9/11 families and survivors tell Biden to stay away from 20th anniversary commemorative events
More than 1,800 people affected by the 9/11 terrorist attacks have called on President Biden not to attend ceremonies commemorating the 20th anniversary of the tragedy next month unless he orders the release of documents that he says them, could show links between the Saudi government and al-Qaeda.
The statement, first obtained by NBC News and signed by nearly 1,800 survivors, first responders and family members of the victims, says that since the 9/11 Commission released its final report in 2004, “there is a great deal of evidence investigation involving Saudi government officials were uncovered. by supporting the attacks.
“Through several administrations, the Department of Justice and the FBI have actively sought to keep this information secret and prevent the American people from learning the whole truth about the September 11 attacks,” he continues.
“Despite numerous requests from Democratic and Republican members of Congress and hundreds of members of the 9/11 family pleading with the previous and current administration to bring transparency to the issue, these efforts were rejected and the issue remained. inexplicably ignored. “
The signatories also claim that then-candidate Joe Biden told them in an October 2020 letter that he would ask the Justice Department to “be on the wrong side of the disclosure” in the case. However, with the anniversary of the attacks looming next month, they say, “having been used as a political bargaining chip for two decades, our patience has expired.”
“Twenty years later, there is simply no reason – unsubstantiated allegations of ‘national security’ or whatever – to keep this information secret,” the statement added.
What the Saudi government knew about the 9/11 plot and when it learned it remains one of the few unanswered questions about the attacks, which killed nearly 3,000 people at the World Trade Center, Pentagon and Shanksville, in Pennsylvania.
The summary of the 9/11 Commission report describes the Riyadh government as “a problematic ally in the fight against Islamic extremism”. However, the report concluded that it had found “no evidence that the Saudi government as an institution or senior Saudi officials were individually funding the organization.”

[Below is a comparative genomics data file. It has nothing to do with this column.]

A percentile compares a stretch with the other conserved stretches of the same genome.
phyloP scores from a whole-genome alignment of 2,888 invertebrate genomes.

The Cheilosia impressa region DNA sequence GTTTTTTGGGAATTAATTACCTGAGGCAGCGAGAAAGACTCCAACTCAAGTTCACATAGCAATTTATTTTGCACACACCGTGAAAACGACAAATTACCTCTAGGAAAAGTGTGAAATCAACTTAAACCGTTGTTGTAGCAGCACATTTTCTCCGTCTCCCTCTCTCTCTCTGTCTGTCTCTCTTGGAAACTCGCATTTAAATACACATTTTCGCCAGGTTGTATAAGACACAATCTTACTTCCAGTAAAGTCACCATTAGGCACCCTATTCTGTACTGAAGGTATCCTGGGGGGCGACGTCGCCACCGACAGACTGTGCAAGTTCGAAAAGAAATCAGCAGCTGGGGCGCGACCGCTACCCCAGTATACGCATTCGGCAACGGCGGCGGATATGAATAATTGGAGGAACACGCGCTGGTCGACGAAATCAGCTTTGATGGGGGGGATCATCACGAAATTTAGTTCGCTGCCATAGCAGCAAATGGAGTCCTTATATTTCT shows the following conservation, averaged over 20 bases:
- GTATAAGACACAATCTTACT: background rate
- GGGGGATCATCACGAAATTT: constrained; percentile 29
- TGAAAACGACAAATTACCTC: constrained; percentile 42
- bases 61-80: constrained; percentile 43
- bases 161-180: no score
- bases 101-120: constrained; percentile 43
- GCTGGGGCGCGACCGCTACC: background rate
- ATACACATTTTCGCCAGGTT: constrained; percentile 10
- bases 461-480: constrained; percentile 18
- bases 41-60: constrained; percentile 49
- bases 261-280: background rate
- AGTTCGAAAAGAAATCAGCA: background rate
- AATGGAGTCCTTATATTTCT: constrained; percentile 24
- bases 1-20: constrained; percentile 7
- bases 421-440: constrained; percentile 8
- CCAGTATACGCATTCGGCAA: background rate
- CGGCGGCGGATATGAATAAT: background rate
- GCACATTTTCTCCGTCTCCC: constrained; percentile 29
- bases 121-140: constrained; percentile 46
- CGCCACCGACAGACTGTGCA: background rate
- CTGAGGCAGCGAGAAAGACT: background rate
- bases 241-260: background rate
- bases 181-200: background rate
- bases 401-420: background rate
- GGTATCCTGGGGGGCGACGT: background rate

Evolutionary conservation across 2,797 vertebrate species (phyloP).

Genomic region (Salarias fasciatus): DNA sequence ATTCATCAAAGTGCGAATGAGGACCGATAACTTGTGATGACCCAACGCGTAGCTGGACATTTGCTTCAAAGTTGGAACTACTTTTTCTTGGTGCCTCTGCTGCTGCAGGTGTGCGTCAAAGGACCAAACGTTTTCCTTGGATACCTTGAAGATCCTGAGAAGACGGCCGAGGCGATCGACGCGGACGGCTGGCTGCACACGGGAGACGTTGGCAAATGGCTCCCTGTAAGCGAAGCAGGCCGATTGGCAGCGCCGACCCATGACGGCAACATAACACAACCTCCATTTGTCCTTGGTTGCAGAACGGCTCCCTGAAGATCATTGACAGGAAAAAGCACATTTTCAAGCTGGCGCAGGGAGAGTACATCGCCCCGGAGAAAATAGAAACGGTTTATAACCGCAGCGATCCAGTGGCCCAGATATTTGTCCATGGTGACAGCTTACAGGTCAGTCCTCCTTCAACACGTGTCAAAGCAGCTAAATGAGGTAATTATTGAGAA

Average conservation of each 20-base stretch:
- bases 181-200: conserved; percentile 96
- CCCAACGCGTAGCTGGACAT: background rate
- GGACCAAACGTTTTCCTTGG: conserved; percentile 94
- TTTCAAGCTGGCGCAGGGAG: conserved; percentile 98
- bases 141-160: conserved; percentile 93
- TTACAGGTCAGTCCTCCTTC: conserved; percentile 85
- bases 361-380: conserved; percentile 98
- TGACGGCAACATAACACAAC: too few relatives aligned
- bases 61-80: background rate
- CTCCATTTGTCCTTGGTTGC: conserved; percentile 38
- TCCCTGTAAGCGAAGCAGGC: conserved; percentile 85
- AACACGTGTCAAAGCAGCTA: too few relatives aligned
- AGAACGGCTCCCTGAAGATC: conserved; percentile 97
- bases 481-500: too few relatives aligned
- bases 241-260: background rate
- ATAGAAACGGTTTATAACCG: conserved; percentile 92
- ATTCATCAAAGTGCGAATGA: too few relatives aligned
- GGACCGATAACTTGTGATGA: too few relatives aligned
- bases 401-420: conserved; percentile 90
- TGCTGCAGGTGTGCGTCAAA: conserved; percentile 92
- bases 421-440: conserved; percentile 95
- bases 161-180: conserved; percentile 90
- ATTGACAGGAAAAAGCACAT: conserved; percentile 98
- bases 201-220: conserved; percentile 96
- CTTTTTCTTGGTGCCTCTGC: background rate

In 2016, 28 pages of a 2002 Congressional report on US intelligence activities before and after 9/11 were declassified. The report named people who knew some of the 19 hijackers after they arrived in the United States and helped them secure apartments, open bank accounts and connect with local mosques.
Lawmakers also discovered that some hijackers had ties to people who could be linked to the Saudi government and received their support. The report adds that information from FBI sources suggests that at least two people who aided the hijackers may have been Saudi intelligence agents.
However, this report did not come to a conclusion about complicity in the attacks, claiming that it was possible that the interactions could reveal evidence of the Saudi government’s support for terrorism, but that there may also be more innocuous explanations for associations.
Earlier this year, two Saudis named in the 2002 report, as well as a former Saudi embassy official in Washington, were filed in a long-standing lawsuit filed by relatives of the victims. However, the transcripts of these sessions remain sealed and the US government withheld a wealth of other documents under a so-called “state secret” privilege intended to avoid jeopardizing national security.
Andrew Maloney, the plaintiffs’ lawyer in the case, told The Associated Press last month that they hope Saudi Arabia will compensate the families of the victims, accept responsibility and commit to eradicating terrorism.
In response to Friday’s statement, a White House spokesperson told NBC News: “Our hearts are with the families who lost loved ones on September 11, especially in the days leading up to the 20th anniversary of the attacks. … We can’t wait to have more to share. in the coming days on the steps we are taking to ensure greater transparency under the law.
With post wires